By Fathin Ungku
PALU, Indonesia (Reuters) – More than a week after a major earthquake hit the west coast of Indonesia’s Sulawesi island, rescuers workers were focusing on Saturday on what looks sure to be a long, difficult search for bodies, many buried in appalling morasses of debris and mud.
President Joko Widodo has said all of the victims of the 7.5 magnitude earthquake and tsunami that struck on Sept. 28 must be found.
The official death toll from the quake and the tsunami it triggered has risen to 1,649, but will certainly increase.
Most of the dead have been found in the region’s main urban centre, the small city of Palu. Figures for more remote areas, some just re-connected to the outside world by road, are trickling in.
No one knows how many people were dragged to their deaths when the quake triggered soil liquefaction, a phenomenon that turns the ground into a roiling quagmire. Communities in the south of Palu were particularly hard hit.
The national disaster agency says 1,700 homes in one neighbourhood alone were swallowed up. Many hundreds of people are now entombed in slowly drying mud churned with heaps of debris and vehicles.
In the Balaroa neighbourhood of Palu, rescuers found 34 bodies on Saturday, and laid them out in a row of blue and orange bags, among them 10-year-old Dede Aulianisa.
Her parents recognised her from the clothes she was wearing when the quake struck.
“I’m certain it’s her. She was wearing the exact scout uniform, with a sweater with the words ‘Geng 97’,” her father, Anwar, who like many Indonesian goes by only one name, told Reuters.
“When the land split, she happened to be on the side that collapsed,” he said. “She was such a happy child. Very intelligent. Her teachers loved her and she had many friends.”
The most intact structure in the area was a battered two-storey house, pitched over at nearly 45 degrees with one side buried and a blue vehicle in the car port.
In the Petobo neighbourhood nearby, a team of French rescue experts began hunting through an expanse of debris, looking for hands, feet or any body parts of victims sticking out of the mud.
Arnaud Allibert and four other members of the group Pompiers Humanitaires Francais were the first rescuers to venture into that area.
The team will scour the debris and find and retrieve bodies at the surface, to clear the way for excavators to dig deeper.
“If we see body parts sticking out, we’re going to dig to get the body out … It’s a long-term job, but after that, they’ll come with the heavy machinery,” Allibert told Reuters.
Allibert said it would take a long time to find all the bodies.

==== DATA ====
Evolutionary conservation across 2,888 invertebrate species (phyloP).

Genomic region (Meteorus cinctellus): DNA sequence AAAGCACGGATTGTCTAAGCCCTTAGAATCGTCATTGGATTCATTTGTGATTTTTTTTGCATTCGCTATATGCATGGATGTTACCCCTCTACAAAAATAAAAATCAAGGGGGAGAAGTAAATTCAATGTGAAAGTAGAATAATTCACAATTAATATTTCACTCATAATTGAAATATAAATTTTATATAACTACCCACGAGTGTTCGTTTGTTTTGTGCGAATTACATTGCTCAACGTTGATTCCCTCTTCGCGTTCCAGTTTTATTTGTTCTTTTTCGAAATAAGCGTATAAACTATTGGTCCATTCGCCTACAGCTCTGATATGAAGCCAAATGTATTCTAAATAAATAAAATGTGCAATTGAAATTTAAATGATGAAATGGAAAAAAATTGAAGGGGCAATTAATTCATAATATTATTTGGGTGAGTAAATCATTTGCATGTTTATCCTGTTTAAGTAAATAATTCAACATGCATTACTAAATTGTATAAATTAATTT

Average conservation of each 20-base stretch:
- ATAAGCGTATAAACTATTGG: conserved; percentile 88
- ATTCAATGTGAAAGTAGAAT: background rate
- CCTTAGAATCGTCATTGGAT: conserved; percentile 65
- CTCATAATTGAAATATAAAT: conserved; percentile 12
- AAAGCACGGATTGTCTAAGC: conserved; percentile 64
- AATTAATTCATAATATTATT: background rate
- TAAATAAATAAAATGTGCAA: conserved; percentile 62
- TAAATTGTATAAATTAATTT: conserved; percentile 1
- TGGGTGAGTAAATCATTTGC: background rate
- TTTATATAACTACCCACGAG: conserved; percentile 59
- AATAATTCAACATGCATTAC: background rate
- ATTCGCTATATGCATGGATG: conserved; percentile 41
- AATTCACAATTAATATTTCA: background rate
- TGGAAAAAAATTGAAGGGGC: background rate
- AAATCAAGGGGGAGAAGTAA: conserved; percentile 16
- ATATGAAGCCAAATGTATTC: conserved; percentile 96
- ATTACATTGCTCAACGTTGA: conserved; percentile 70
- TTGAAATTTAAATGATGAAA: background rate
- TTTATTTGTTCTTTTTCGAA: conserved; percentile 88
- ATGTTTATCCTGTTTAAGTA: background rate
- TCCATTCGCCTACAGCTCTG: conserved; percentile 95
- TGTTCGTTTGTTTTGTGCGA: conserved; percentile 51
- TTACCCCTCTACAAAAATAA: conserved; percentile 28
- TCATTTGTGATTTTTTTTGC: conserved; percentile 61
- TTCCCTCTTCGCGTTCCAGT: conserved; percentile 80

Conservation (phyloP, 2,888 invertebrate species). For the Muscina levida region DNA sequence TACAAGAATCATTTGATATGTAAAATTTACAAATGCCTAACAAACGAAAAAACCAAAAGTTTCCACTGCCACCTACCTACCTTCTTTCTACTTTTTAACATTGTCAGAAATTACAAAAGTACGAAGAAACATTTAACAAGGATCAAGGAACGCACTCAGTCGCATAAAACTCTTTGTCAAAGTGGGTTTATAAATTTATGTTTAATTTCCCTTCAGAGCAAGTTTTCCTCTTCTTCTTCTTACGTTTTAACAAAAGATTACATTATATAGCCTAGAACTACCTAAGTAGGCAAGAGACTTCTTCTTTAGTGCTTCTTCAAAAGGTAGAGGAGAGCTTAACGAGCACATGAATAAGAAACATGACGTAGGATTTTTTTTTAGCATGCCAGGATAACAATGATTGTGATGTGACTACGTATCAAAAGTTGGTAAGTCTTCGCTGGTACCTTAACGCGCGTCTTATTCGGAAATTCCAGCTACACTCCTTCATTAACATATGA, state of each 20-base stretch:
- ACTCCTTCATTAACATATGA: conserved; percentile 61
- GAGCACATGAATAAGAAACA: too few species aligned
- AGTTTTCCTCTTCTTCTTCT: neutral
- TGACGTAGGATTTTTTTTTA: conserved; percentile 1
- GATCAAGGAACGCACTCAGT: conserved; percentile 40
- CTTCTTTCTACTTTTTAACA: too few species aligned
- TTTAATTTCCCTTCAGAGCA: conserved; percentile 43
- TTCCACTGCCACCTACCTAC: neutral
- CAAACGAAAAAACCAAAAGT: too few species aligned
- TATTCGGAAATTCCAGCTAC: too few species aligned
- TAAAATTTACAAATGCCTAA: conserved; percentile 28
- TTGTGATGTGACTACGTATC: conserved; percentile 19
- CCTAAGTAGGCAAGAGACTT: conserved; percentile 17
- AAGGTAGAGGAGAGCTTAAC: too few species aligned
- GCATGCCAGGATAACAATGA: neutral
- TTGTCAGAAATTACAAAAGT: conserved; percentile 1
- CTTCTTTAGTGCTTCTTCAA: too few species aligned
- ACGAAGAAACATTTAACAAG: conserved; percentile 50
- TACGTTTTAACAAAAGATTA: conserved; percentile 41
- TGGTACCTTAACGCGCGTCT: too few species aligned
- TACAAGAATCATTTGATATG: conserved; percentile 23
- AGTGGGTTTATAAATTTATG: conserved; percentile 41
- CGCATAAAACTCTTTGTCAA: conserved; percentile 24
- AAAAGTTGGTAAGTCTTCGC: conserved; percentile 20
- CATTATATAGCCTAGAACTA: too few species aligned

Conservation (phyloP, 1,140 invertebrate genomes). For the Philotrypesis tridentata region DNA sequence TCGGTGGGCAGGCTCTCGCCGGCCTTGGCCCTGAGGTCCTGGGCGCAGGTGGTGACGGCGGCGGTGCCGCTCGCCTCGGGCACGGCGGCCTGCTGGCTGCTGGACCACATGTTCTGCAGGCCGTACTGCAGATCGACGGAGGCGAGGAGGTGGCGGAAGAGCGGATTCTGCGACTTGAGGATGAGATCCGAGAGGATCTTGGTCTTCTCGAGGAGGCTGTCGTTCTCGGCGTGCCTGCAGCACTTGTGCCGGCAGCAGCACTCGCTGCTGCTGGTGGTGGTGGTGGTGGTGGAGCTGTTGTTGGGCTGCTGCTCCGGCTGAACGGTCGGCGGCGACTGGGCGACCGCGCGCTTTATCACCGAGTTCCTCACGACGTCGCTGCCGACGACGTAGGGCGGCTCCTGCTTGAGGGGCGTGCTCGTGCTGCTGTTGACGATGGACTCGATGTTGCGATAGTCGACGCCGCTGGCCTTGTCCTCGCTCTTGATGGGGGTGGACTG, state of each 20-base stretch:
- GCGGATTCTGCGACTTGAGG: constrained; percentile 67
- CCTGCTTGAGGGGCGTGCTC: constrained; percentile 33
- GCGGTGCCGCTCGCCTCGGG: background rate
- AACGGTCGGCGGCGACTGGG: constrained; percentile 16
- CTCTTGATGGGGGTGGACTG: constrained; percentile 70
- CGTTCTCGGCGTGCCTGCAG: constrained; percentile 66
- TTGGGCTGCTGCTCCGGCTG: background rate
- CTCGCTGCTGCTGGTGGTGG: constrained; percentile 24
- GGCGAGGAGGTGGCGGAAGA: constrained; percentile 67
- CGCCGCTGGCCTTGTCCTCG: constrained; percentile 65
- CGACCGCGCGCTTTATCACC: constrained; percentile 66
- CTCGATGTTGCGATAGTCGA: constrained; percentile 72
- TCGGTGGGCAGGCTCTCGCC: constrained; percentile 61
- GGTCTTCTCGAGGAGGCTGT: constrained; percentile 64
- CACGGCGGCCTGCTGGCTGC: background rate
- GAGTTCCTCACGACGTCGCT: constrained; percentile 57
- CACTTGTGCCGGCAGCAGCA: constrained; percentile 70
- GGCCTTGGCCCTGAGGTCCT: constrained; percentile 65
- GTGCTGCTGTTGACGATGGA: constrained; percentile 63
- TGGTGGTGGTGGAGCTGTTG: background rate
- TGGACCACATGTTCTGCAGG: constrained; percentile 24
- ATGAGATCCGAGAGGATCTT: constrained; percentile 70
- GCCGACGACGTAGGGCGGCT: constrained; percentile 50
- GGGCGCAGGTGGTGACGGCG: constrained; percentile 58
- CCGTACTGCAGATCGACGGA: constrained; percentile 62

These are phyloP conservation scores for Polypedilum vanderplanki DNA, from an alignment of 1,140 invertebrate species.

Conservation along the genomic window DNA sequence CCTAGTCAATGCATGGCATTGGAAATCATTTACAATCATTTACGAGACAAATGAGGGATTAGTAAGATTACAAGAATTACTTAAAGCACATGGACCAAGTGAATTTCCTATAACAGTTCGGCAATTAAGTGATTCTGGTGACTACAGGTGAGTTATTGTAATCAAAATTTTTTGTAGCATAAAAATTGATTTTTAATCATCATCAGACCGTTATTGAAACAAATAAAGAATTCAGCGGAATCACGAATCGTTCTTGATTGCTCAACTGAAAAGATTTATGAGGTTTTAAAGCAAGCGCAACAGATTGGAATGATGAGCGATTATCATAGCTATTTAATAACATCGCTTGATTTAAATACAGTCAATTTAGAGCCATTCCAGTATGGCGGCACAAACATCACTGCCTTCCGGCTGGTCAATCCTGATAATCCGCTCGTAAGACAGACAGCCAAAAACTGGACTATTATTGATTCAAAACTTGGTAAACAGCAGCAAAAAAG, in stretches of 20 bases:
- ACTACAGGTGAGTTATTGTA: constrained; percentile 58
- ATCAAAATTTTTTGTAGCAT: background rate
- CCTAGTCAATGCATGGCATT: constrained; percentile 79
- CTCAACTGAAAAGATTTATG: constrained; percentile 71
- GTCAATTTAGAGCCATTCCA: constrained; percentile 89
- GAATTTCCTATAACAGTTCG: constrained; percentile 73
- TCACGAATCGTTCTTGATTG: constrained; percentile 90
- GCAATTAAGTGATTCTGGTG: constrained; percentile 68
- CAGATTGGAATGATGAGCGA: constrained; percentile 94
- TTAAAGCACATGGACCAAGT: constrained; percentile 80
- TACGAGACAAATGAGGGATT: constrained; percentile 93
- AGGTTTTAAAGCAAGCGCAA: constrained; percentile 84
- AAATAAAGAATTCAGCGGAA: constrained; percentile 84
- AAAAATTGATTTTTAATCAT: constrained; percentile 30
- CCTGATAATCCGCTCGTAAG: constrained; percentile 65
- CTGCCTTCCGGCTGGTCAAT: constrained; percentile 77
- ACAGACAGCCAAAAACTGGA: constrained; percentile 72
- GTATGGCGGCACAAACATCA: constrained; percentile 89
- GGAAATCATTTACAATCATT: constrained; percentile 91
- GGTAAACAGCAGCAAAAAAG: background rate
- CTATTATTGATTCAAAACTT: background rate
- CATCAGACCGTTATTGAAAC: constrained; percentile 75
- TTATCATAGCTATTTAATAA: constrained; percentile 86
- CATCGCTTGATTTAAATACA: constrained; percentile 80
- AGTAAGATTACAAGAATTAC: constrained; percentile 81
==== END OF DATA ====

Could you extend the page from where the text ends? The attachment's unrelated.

“It might take 4 to 5 months to remove all the soil, and that’s with the excavators,” he said. “The excavators can’t take huge amounts of soil because there are bodies underneath, you have to scrape the earth carefully.”
Traumatised survivors are desperate for help.
“There are so many corpses around here,” said Irwan, 37, a resident of Petobo, standing amidst the ruins.
“So many are gone,” he said, reeling off a list of his missing relatives including a sister, an aunt and cousins.
Amidst the shock and grief, some better news emerged.
The lives of many villagers at the epicentre of a quake were spared because they had been terrified by a smaller tremor that hit earlier and had run outside.
A coastal strip dotted with villages north of Palu was cut off for nearly a week by landslides blocking its single road. But the way is now open and aid is trickling in to the area that rescue workers feared had been obliterated.
While destruction is extensive, with many houses destroyed, villagers said countless lives were saved by a 6.1 magnitude quake that struck about 20 km (12 miles) to the south three hours earlier.
“Luckily most people were already outside,” said Rahman Lakuaci, chief of Lende Tovea village in Sirenja district.
Authorities have yet to conduct a tally of casualties in districts near the epicentre, but Lakuaci estimated dozens of people had been killed.
Indonesia has traditionally been reluctant to be seen as relying on outside help to cope with disasters, and the government shunned foreign aid this year when earthquakes struck the island of Lombok.
But it has accepted help from abroad for the disaster in Sulawesi.
Despite that, Allibert said it had been difficult to get permits for Sulawesi.
Michael Lesmeister, director of Germany’s ISAR-Germany rescue group, said landing permits for his staff and cargo had come through and, after a three-day wait, they were set to install a water-purification system in Palu.
Deputy Foreign Minister Abdurrahman Mohammad Fachir told a briefing in Jakarta ministries were coordinating to facilitate the arrival of aid.
(GRAPHIC-Catastrophe in Sulawesi, https://tmsnrt.rs/2OqQlUo)
(GRAPHIC-Destruction in Palu, https://tmsnrt.rs/2IDFukK)
(Additional reporting by Fergus Jensen in PALU, Hannibal Hanschke, Jessica Damiana in JAKARTA, Kanupriya Kapoor, Ton Allard in SIRENJA; Writing by Robert Birsel; Editing by Raju Gopalakrishnan)